Getting Over It: A Morality Tale

It’s no longer news that Altria, and the $7 million it lavishes each year on the arts, is leaving New York. The move is the final step in chief executive Louis Camilleri’s 2005 plan to beef up the corporate giant’s stock price by reorganizing its operations. Most of Altria’s companies are relocating to Richmond, Virginia, while its tobacco business, Philip Morris International, will be split off and headquartered in Lausanne, Switzerland, where it will be free “to pursue emerging cigarette markets without being hindered by the regulatory and legal problems facing its business in the United States,” according to an October 8, 2007, New York Times story.

The Times article doesn’t explain exactly why Philip Morris believes it needs to leave the country, especially in light of the tobacco industry’s recent successes in beating the government’s ability to control it. The American Heart Association reports on its website that after a June 2000 Supreme Court ruling, “all FDA tobacco regulations were dropped, including the federal minimum age requirement for tobacco products (18 years old)... With the tobacco industry’s defeat of the FDA regulations, the federal government currently preserves a minimal collection of federal regulations that do little to protect U.S. consumers from the dangers of tobacco.”

In the meantime, Philip Morris USA has been vocally supportive of two new bills, HR-1108 and S 625, which would reinvest the FDA with regulatory authority over tobacco, including prohibitions on availability to minors and uniform standards for ingredient disclosure. In his statement of support for HR-1108, submitted to the House Committee on Energy and Commerce’s Subcommittee on Health, Mike Szymanczyk, the CEO of Philip Morris USA, nevertheless underscores those areas untouched by the legislation, perhaps divulging the corporation’s true priorities: “Importantly, tobacco products will not be regulated as a drug or device,” and “the bill… also makes clear that FDA does not have the authority to regulate tobacco growers. FDA will not be on the farm.”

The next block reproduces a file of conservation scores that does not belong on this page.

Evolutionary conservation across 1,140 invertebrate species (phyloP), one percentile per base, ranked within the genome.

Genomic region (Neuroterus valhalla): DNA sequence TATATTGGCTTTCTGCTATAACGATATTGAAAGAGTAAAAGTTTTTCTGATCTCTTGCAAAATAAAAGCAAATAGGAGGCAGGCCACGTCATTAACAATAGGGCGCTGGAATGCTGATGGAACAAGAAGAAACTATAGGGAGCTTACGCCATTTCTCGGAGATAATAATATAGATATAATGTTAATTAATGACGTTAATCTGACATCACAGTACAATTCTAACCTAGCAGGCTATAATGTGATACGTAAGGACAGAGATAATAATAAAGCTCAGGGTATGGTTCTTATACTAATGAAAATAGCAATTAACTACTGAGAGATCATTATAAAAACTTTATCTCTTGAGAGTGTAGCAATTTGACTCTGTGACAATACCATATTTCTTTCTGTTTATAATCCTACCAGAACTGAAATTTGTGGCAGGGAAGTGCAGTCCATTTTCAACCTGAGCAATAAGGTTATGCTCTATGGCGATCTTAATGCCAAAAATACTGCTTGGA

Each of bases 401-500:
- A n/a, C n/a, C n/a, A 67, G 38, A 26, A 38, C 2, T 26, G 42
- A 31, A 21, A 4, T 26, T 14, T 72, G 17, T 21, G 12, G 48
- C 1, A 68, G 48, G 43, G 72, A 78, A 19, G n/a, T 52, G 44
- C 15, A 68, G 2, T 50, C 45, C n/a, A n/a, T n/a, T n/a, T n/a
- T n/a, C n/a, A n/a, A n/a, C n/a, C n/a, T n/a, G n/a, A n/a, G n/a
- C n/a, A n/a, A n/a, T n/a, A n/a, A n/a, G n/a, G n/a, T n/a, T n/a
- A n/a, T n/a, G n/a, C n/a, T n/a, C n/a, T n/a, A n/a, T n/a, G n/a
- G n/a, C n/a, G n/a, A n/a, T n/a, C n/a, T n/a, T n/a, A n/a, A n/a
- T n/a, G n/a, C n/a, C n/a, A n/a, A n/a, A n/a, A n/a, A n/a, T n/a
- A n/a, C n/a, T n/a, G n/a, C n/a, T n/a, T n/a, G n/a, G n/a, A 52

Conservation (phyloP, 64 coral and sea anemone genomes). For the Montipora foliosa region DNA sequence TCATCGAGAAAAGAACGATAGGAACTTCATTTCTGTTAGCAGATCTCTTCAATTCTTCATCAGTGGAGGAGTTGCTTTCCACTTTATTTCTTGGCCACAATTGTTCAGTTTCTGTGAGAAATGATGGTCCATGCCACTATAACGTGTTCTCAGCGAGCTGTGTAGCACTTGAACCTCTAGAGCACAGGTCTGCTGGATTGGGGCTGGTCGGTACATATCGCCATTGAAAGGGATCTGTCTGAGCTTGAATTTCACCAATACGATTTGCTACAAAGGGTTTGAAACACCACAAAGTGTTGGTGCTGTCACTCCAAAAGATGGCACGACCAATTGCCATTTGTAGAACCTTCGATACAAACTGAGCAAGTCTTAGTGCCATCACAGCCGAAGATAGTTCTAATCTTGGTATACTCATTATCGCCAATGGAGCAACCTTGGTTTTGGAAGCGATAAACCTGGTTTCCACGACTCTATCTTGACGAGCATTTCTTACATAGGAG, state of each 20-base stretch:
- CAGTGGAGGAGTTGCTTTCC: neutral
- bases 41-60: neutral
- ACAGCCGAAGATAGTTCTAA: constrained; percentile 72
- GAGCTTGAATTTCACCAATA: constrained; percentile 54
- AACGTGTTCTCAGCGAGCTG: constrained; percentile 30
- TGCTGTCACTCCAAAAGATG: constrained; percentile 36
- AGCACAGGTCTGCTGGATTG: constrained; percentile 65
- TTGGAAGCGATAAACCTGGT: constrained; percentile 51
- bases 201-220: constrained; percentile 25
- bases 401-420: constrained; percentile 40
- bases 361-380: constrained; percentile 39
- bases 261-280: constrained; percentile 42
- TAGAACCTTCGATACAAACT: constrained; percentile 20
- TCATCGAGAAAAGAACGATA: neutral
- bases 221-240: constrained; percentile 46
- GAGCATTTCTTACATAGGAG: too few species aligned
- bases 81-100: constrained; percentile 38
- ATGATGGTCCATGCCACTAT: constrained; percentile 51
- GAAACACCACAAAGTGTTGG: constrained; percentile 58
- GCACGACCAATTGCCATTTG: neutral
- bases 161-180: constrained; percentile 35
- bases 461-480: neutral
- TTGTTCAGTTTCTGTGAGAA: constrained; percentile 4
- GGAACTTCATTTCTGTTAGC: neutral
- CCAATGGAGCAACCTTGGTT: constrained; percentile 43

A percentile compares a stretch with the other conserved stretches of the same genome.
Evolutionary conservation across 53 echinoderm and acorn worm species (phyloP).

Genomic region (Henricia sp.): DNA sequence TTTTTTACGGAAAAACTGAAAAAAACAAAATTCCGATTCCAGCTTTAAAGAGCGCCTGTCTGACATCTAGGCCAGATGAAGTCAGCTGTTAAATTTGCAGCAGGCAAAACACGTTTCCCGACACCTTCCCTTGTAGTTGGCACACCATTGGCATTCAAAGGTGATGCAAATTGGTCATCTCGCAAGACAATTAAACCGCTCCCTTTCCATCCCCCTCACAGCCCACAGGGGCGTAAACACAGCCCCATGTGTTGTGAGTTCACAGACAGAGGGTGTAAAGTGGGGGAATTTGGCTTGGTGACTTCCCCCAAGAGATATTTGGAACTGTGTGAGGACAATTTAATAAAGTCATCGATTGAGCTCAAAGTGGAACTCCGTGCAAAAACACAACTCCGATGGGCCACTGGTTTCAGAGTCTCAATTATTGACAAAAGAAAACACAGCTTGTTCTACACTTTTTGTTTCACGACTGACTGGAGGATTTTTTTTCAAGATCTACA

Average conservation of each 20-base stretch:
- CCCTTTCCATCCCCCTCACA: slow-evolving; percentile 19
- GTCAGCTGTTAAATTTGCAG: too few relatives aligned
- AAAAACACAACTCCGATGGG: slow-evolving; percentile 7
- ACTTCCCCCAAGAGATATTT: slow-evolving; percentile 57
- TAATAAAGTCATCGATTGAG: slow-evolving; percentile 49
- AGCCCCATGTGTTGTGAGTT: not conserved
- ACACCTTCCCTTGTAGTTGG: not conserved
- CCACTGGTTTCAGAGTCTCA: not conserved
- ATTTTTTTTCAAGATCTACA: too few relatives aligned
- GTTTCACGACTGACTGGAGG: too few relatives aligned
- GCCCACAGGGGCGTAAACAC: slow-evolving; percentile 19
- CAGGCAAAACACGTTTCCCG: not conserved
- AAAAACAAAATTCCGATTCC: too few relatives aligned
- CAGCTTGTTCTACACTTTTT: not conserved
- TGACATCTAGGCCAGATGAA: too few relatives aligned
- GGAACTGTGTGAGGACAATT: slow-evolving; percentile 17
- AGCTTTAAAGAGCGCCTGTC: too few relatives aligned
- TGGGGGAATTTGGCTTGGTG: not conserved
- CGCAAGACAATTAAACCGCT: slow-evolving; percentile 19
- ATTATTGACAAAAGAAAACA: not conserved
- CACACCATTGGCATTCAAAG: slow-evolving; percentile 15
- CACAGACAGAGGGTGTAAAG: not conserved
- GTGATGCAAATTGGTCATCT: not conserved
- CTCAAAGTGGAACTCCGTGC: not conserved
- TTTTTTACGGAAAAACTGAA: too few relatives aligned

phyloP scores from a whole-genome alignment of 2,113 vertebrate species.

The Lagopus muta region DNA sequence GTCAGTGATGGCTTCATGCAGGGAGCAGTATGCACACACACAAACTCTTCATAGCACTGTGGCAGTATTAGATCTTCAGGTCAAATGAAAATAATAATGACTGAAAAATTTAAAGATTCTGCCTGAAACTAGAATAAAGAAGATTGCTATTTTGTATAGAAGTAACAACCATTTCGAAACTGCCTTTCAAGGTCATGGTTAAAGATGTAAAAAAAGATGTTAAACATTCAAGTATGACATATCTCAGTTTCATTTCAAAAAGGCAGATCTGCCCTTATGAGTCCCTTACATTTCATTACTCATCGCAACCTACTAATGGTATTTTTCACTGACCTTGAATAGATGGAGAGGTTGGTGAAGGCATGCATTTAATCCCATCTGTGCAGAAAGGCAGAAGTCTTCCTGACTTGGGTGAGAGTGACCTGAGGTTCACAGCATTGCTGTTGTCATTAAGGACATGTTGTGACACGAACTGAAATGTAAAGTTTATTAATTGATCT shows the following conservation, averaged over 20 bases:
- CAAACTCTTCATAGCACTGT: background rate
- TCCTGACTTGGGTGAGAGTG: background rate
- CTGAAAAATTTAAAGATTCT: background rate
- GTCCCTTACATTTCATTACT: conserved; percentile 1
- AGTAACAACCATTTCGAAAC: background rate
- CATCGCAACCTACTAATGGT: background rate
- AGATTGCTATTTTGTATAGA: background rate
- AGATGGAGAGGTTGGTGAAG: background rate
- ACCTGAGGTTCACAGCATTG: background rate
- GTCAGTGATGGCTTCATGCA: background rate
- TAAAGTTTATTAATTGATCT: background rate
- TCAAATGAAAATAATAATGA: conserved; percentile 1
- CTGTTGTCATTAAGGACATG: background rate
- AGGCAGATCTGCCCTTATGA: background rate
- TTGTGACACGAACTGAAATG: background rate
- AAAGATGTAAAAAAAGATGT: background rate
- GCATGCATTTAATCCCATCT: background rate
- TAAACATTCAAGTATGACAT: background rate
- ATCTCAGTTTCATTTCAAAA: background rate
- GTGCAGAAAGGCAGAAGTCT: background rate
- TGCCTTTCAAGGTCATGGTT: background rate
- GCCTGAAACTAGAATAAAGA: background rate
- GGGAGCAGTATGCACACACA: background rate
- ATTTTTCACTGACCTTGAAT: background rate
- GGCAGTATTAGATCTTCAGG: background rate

To recap: after a successful campaign by the tobacco lobby to strip the FDA of its authority over the cigarette business, Philip Morris USA now supports the imposition of new rules while its parent company decamps to Switzerland “to pursue emerging cigarette markets” free of that regulatory oversight. 

This thicket of public relations maneuvering, legislative manipulation and financial strategizing, if seen plainly, would undoubtedly appear as nothing more than a gratuitous exercise in naked greed, with dire public health consequences. To quote again from the American Heart Association, “Nearly 438,000 Americans die each year from tobacco-related disease...But tobacco is one of the least-regulated consumer products in the marketplace. The tobacco industry’s political and economic influence has allowed tobacco products to be exempted from virtually every consumer health and safety law enacted by Congress.”